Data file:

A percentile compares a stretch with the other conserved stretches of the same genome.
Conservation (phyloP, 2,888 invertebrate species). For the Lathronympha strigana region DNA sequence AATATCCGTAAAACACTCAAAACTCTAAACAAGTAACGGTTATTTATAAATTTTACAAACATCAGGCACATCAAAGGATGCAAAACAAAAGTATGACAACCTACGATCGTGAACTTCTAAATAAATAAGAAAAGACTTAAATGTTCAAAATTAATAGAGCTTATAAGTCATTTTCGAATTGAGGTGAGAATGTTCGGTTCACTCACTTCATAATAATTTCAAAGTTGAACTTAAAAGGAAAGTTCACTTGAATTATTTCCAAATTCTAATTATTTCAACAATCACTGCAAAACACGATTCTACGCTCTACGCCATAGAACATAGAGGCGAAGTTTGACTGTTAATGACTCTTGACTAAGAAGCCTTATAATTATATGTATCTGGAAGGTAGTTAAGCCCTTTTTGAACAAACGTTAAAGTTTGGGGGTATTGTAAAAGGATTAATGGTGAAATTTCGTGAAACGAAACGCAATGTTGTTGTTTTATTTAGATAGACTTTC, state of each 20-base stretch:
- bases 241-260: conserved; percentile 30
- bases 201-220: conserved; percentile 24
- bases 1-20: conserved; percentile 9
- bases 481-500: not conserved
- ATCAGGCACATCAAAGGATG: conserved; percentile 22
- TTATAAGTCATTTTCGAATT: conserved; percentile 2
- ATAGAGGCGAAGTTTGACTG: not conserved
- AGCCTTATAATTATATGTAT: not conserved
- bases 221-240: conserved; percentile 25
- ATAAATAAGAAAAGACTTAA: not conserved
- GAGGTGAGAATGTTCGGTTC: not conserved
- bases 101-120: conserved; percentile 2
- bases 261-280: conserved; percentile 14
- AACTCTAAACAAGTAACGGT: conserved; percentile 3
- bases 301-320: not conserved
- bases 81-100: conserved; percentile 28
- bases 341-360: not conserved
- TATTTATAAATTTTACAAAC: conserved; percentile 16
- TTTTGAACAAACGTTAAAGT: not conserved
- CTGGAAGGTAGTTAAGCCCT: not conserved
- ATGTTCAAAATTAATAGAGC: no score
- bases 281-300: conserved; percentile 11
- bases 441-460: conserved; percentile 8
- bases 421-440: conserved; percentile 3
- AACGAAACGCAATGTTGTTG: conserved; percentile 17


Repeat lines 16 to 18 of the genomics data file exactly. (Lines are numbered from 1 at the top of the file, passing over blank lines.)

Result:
- AACTCTAAACAAGTAACGGT: conserved; percentile 3
- bases 301-320: not conserved
- bases 81-100: conserved; percentile 28